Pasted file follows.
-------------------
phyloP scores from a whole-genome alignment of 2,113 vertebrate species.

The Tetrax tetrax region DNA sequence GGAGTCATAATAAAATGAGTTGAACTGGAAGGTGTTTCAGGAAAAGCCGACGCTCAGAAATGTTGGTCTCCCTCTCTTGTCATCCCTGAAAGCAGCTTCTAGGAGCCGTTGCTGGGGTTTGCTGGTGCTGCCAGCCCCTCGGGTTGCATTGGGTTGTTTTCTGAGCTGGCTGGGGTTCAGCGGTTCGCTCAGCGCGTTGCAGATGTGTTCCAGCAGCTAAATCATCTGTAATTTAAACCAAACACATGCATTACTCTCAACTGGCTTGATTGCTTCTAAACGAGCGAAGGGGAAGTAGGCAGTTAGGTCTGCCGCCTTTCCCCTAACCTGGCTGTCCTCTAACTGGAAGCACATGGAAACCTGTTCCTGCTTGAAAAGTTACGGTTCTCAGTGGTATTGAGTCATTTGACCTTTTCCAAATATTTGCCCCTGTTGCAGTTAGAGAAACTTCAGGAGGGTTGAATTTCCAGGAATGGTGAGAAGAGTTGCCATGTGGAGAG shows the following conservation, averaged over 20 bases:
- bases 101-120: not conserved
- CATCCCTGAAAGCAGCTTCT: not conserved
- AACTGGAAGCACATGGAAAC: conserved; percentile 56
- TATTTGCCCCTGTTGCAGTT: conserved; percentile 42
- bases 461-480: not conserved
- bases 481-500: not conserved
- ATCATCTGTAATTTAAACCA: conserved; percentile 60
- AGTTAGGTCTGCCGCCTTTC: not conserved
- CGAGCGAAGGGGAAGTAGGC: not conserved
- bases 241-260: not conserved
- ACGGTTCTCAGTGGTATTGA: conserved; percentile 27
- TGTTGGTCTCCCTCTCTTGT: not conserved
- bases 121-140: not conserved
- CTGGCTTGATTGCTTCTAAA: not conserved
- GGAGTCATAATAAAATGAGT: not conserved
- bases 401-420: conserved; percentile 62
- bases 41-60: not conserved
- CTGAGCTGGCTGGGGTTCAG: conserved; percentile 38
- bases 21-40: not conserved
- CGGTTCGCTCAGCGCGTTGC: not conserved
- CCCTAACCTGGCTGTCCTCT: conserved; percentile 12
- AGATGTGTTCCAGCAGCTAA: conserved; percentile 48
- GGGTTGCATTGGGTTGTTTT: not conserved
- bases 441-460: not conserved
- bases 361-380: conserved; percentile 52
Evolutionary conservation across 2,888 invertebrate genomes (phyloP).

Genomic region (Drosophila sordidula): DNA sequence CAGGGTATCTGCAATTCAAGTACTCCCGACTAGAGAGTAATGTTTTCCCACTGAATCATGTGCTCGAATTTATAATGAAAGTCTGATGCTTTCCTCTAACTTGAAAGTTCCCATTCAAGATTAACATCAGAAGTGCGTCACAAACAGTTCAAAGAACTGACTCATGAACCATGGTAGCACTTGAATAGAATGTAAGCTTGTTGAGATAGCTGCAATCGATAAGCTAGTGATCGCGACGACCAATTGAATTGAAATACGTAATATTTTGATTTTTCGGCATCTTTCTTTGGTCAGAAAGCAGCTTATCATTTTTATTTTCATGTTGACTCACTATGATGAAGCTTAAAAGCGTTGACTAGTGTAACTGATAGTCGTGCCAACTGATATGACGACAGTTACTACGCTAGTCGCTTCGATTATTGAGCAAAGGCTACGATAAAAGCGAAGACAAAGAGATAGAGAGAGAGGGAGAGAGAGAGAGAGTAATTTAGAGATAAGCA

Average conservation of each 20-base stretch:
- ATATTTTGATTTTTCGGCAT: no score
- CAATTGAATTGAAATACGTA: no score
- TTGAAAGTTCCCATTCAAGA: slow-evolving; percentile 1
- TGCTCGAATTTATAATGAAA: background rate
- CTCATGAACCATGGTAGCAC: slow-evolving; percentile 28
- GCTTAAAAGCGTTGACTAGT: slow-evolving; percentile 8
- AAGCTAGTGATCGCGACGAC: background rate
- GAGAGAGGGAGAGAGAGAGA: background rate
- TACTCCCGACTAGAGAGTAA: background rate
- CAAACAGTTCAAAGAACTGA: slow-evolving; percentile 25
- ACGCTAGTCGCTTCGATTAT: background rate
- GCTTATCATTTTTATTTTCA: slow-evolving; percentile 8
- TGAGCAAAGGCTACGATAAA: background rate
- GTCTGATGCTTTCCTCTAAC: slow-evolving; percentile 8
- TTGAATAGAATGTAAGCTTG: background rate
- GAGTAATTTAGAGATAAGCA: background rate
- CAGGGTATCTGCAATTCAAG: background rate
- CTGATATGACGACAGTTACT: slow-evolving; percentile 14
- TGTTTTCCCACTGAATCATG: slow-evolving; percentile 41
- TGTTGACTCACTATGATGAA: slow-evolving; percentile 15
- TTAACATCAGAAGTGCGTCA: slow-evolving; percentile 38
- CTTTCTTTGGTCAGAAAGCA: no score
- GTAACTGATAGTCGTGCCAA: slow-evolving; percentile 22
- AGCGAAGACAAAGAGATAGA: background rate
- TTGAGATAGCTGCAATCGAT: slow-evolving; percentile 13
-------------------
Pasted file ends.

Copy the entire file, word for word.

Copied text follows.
phyloP scores from a whole-genome alignment of 2,113 vertebrate species.

The Tetrax tetrax region DNA sequence GGAGTCATAATAAAATGAGTTGAACTGGAAGGTGTTTCAGGAAAAGCCGACGCTCAGAAATGTTGGTCTCCCTCTCTTGTCATCCCTGAAAGCAGCTTCTAGGAGCCGTTGCTGGGGTTTGCTGGTGCTGCCAGCCCCTCGGGTTGCATTGGGTTGTTTTCTGAGCTGGCTGGGGTTCAGCGGTTCGCTCAGCGCGTTGCAGATGTGTTCCAGCAGCTAAATCATCTGTAATTTAAACCAAACACATGCATTACTCTCAACTGGCTTGATTGCTTCTAAACGAGCGAAGGGGAAGTAGGCAGTTAGGTCTGCCGCCTTTCCCCTAACCTGGCTGTCCTCTAACTGGAAGCACATGGAAACCTGTTCCTGCTTGAAAAGTTACGGTTCTCAGTGGTATTGAGTCATTTGACCTTTTCCAAATATTTGCCCCTGTTGCAGTTAGAGAAACTTCAGGAGGGTTGAATTTCCAGGAATGGTGAGAAGAGTTGCCATGTGGAGAG shows the following conservation, averaged over 20 bases:
- bases 101-120: not conserved
- CATCCCTGAAAGCAGCTTCT: not conserved
- AACTGGAAGCACATGGAAAC: conserved; percentile 56
- TATTTGCCCCTGTTGCAGTT: conserved; percentile 42
- bases 461-480: not conserved
- bases 481-500: not conserved
- ATCATCTGTAATTTAAACCA: conserved; percentile 60
- AGTTAGGTCTGCCGCCTTTC: not conserved
- CGAGCGAAGGGGAAGTAGGC: not conserved
- bases 241-260: not conserved
- ACGGTTCTCAGTGGTATTGA: conserved; percentile 27
- TGTTGGTCTCCCTCTCTTGT: not conserved
- bases 121-140: not conserved
- CTGGCTTGATTGCTTCTAAA: not conserved
- GGAGTCATAATAAAATGAGT: not conserved
- bases 401-420: conserved; percentile 62
- bases 41-60: not conserved
- CTGAGCTGGCTGGGGTTCAG: conserved; percentile 38
- bases 21-40: not conserved
- CGGTTCGCTCAGCGCGTTGC: not conserved
- CCCTAACCTGGCTGTCCTCT: conserved; percentile 12
- AGATGTGTTCCAGCAGCTAA: conserved; percentile 48
- GGGTTGCATTGGGTTGTTTT: not conserved
- bases 441-460: not conserved
- bases 361-380: conserved; percentile 52
Evolutionary conservation across 2,888 invertebrate genomes (phyloP).

Genomic region (Drosophila sordidula): DNA sequence CAGGGTATCTGCAATTCAAGTACTCCCGACTAGAGAGTAATGTTTTCCCACTGAATCATGTGCTCGAATTTATAATGAAAGTCTGATGCTTTCCTCTAACTTGAAAGTTCCCATTCAAGATTAACATCAGAAGTGCGTCACAAACAGTTCAAAGAACTGACTCATGAACCATGGTAGCACTTGAATAGAATGTAAGCTTGTTGAGATAGCTGCAATCGATAAGCTAGTGATCGCGACGACCAATTGAATTGAAATACGTAATATTTTGATTTTTCGGCATCTTTCTTTGGTCAGAAAGCAGCTTATCATTTTTATTTTCATGTTGACTCACTATGATGAAGCTTAAAAGCGTTGACTAGTGTAACTGATAGTCGTGCCAACTGATATGACGACAGTTACTACGCTAGTCGCTTCGATTATTGAGCAAAGGCTACGATAAAAGCGAAGACAAAGAGATAGAGAGAGAGGGAGAGAGAGAGAGAGTAATTTAGAGATAAGCA

Average conservation of each 20-base stretch:
- ATATTTTGATTTTTCGGCAT: no score
- CAATTGAATTGAAATACGTA: no score
- TTGAAAGTTCCCATTCAAGA: slow-evolving; percentile 1
- TGCTCGAATTTATAATGAAA: background rate
- CTCATGAACCATGGTAGCAC: slow-evolving; percentile 28
- GCTTAAAAGCGTTGACTAGT: slow-evolving; percentile 8
- AAGCTAGTGATCGCGACGAC: background rate
- GAGAGAGGGAGAGAGAGAGA: background rate
- TACTCCCGACTAGAGAGTAA: background rate
- CAAACAGTTCAAAGAACTGA: slow-evolving; percentile 25
- ACGCTAGTCGCTTCGATTAT: background rate
- GCTTATCATTTTTATTTTCA: slow-evolving; percentile 8
- TGAGCAAAGGCTACGATAAA: background rate
- GTCTGATGCTTTCCTCTAAC: slow-evolving; percentile 8
- TTGAATAGAATGTAAGCTTG: background rate
- GAGTAATTTAGAGATAAGCA: background rate
- CAGGGTATCTGCAATTCAAG: background rate
- CTGATATGACGACAGTTACT: slow-evolving; percentile 14
- TGTTTTCCCACTGAATCATG: slow-evolving; percentile 41
- TGTTGACTCACTATGATGAA: slow-evolving; percentile 15
- TTAACATCAGAAGTGCGTCA: slow-evolving; percentile 38
- CTTTCTTTGGTCAGAAAGCA: no score
- GTAACTGATAGTCGTGCCAA: slow-evolving; percentile 22
- AGCGAAGACAAAGAGATAGA: background rate
- TTGAGATAGCTGCAATCGAT: slow-evolving; percentile 13